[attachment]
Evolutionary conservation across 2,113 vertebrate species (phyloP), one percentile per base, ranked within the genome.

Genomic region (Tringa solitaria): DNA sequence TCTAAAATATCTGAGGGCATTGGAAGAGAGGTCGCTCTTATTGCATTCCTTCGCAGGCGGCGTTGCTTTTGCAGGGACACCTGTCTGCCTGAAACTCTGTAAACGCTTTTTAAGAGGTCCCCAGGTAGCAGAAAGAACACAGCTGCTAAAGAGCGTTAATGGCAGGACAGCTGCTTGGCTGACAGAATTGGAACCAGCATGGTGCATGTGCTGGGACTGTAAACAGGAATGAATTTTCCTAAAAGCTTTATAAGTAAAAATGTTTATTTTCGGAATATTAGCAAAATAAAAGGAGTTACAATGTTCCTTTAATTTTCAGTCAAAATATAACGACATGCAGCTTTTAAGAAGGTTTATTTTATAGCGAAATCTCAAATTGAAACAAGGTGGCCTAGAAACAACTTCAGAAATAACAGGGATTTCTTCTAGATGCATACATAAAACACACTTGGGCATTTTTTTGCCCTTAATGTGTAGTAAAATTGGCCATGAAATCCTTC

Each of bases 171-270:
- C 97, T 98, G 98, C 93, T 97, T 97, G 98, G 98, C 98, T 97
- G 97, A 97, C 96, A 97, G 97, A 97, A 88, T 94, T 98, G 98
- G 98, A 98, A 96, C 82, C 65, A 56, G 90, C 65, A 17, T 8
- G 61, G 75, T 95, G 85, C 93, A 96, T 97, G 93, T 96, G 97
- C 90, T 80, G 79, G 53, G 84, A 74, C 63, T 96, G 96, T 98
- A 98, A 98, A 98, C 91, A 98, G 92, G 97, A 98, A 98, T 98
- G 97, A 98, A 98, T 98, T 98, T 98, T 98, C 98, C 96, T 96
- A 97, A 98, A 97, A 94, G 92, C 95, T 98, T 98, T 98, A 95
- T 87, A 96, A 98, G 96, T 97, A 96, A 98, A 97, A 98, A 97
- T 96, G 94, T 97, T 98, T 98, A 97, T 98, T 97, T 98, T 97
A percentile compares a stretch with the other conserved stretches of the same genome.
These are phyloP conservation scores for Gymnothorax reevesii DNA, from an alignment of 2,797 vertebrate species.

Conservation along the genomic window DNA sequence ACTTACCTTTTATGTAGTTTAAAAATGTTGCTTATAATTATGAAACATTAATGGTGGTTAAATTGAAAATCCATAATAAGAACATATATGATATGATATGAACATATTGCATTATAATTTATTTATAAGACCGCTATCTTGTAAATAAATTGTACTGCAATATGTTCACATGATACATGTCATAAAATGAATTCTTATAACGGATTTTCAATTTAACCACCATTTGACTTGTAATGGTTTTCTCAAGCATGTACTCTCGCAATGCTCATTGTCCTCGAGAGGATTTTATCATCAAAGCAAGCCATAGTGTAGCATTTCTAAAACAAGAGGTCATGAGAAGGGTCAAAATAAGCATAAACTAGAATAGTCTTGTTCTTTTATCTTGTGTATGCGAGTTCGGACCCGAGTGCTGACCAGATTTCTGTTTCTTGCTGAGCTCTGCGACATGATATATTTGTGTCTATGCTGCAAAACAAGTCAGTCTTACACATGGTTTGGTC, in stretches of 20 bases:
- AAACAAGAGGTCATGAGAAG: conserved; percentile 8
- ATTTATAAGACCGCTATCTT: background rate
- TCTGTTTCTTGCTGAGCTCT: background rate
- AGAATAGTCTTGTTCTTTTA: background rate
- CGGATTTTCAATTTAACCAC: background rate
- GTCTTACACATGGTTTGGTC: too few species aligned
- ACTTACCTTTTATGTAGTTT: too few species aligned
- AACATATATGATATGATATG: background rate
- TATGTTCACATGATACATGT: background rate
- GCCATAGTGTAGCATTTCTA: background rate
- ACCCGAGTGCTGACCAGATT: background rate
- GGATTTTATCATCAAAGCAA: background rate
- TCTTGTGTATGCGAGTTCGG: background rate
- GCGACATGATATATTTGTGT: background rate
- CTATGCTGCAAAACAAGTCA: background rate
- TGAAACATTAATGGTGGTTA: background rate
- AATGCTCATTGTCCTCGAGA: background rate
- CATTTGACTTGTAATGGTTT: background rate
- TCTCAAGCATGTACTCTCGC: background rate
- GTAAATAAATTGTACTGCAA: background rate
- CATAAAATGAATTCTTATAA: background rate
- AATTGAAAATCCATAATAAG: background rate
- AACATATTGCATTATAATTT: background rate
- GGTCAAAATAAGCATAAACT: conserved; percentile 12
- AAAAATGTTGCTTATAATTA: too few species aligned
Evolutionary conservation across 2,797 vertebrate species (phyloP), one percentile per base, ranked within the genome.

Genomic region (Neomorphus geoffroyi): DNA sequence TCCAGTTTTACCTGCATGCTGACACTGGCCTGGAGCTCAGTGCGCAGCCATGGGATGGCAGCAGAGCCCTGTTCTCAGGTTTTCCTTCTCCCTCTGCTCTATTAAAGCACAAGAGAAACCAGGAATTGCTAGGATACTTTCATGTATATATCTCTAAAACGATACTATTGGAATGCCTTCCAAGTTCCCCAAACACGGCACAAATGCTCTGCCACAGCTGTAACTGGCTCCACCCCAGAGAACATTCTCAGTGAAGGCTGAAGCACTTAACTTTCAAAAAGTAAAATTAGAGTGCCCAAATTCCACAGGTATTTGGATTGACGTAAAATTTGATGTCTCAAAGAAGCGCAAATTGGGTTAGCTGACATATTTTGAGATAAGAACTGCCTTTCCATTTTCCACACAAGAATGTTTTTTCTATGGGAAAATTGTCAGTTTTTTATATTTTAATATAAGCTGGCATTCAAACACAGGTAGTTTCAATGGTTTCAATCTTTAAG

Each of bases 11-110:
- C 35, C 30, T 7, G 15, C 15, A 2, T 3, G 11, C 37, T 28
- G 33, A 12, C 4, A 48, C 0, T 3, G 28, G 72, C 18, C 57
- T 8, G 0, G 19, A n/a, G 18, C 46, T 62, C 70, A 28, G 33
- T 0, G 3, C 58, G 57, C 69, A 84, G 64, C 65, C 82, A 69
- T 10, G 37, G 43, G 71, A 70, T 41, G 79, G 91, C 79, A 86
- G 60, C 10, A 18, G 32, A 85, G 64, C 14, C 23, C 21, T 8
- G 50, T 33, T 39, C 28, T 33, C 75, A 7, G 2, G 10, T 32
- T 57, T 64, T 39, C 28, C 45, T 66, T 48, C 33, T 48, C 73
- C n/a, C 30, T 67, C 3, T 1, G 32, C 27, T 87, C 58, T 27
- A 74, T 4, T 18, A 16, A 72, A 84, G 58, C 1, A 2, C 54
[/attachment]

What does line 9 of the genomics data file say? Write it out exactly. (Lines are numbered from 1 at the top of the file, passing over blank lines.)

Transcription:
- A 98, A 98, A 98, C 91, A 98, G 92, G 97, A 98, A 98, T 98